Alaska Seabird May Provide Insect Repellent

by M.D. on September 27, 2006

auklet.jpegThe crested auklet (photo credit: Hector Douglas), a seabird located north in Alaska, may hold the key for repelling ticks and mosquitoes, as efficiently as current synthetic bug repellents. A researcher, Hector Douglas, a student at the University of Alaska Fairbanks, spent time studying the auklet’s years ago. He noticed that the birds smelled like a “citrus grove” when they passed him by.

Eventually, Mr. Douglas was led to do research on the birds, and the specific odor they produced. The scent of chemicals found in the crested auklet’s odor was composed of aldehydes. To reproduce this scent as a potential bug repellent, Douglas used a combination of synthetic chemicals. Two tests were conducted using lice and mosquitoes.

In the first test with lice, a can was stuck on a record player. The record player provided movement, and the can was heated to simulate the human body. When the can contained none of the synthetic bug deterrent, the lice would cover the can. When the repellent was added, the lice would stay away.

The second test was done with a very aggressive species of mosquito, Aedes aegypti, the yellow fever mosquito. Douglas placed his hand in a cage full of female mosquitoes. He covered his hand with filter paper, and mosquitoes would swarm his hand. When the mosquito repellent was added, the similar scent of the crested auklet repelled mosquitoes up to a range of 99 percent effectiveness. These very impressive results are similar to the effects DEET has on mosquitoes. Results of these tests were published in the Journal of Medical Entomology. More tests and safety precautions must be taken before this repellent can be used commercially however.

It seems that while our purpose for the crested auklet’s scent is to find a better mosquito repellent, their’s is more primal. The bird uses this citrus smelling scent in courtship.

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Squirrel Repellent | Squirrel Proof

by M.D. on September 12, 2006

squirrel-repellent.jpgUnfortunately, Squirrel Proof has been discontinued. Anyone who has had a squirrel problem knows they’re a difficult animal to repel. The squirrel in the pic by fuzzcat is such a problem. Squirrels may look and act cute at your local camp site. Get one or more in your back yard, and they can become a pest quickly. Our editor, Mike, made the blunder of feeding one of our little friends some pumpkin seeds. Big mistake. The squirrel wouldn’t leave, and started robbing the two bird feeders. It took a while, but Mike found a product that works to protect the seeds in his two bird feeders: Squirrel Proof.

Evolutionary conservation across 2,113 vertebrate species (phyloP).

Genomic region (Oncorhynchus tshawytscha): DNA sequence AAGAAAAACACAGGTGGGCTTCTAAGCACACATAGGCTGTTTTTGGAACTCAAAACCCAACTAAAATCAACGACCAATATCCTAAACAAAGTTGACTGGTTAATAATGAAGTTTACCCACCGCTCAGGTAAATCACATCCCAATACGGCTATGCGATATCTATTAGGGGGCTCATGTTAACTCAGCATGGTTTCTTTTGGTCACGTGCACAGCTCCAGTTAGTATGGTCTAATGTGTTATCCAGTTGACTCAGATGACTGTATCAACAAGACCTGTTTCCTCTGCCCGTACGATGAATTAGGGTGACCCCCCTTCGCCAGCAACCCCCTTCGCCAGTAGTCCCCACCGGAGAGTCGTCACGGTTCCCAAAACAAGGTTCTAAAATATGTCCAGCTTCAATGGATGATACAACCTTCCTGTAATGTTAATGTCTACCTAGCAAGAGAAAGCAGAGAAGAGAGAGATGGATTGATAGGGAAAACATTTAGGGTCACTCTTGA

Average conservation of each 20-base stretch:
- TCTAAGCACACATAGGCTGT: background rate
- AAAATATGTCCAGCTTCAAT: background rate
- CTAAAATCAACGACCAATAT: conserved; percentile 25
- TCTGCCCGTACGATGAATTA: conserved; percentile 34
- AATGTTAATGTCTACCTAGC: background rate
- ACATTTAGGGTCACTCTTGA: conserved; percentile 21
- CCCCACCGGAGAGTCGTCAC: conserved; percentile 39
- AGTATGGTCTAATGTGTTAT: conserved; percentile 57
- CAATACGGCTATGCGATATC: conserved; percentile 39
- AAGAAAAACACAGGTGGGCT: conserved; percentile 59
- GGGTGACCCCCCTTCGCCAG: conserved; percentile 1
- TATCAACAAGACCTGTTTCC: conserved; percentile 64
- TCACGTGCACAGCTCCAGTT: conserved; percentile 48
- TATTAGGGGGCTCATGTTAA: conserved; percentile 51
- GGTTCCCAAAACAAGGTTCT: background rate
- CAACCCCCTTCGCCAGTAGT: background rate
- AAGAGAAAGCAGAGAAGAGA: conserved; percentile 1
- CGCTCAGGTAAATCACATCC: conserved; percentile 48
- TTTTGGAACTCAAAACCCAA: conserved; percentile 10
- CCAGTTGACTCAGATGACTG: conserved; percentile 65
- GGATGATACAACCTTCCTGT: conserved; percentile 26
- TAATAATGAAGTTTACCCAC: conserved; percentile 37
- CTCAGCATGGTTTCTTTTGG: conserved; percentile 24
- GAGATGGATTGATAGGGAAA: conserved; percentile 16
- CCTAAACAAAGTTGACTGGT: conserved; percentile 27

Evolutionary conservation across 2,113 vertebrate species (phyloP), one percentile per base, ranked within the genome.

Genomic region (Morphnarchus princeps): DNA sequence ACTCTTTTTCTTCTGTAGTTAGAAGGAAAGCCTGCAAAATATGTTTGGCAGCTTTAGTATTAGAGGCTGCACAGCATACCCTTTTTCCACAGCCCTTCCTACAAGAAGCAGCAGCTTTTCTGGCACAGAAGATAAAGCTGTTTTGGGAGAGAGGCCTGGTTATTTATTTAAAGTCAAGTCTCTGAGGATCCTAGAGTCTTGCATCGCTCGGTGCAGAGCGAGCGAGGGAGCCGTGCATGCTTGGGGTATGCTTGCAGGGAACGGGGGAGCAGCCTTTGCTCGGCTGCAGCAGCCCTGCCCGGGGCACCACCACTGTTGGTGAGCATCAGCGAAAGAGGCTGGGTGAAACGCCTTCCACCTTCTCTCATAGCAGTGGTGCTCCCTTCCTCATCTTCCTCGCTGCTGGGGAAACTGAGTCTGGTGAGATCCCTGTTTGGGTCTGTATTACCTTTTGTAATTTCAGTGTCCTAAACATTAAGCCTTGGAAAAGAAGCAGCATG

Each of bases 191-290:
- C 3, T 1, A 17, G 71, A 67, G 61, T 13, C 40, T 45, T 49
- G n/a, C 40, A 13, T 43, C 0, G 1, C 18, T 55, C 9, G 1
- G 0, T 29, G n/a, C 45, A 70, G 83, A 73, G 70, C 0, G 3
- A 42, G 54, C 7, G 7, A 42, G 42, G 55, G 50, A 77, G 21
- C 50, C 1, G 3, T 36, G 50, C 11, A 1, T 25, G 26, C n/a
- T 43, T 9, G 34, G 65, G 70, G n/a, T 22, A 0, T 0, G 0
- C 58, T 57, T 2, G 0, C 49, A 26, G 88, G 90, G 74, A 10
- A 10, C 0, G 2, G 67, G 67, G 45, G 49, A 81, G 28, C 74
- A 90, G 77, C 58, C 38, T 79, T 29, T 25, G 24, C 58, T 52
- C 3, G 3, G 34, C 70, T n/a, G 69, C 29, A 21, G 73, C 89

Squirrel Proof is a non-toxic, all natural repellent against the squirrel population. This deterrent works by taking advantage of the biology of both birds and squirrels. The reason most squirrels hang around an area is because they’ve found a food source. It’s highly likely that food source is your bird feeder. Squirrel Proof works by treating the seeds you put in the feeder.

Biologically, squirrels are like humans. They can taste hot sensations. Studies conducted by Dr. Blumberg at the National Institute of Health determined birds can’t. Studies showed that birds either don’t have capsaicin receptors, or ones that aren’t sensitive to heat. Humans have these receptors, like squirrels, which produce the pain you receive when eating something spicy. Birds do prefer some tastes to others, but are not affected by the trademarked chili pepper ingredient Squirrel Proof uses.

Squirrel Proof was easy to use. The directions on the bottle are simple to follow. You basically mix it with the bird seed you put in your feeder. A bottle will treat 35 lbs of seed and costs less than $10.

The company also sells pre-treated bird seed, but it was so inexpensive and easy to use that Mike went with the bottle. This squirrel repellent worked. The squirrel soon stopped eating the bird seed. Here’s the best part though. Once the squirrel has been conditioned to associate with the bad taste and smell of the mix, you can spread the seed around your garden, or other areas the squirrel may be acting as a nuisance. Sprinkle Squirrel Proof around your bulbs before they’re stolen.

The Squirrel Proof squirrel repellent is a winner because it is used on a natural attractant. Usually bird seed is covered, so you don’t have to worry about it washing away. It worked for Mike, we hope it works for you. Unfortunately, Squirrel Proof has been discontinued.

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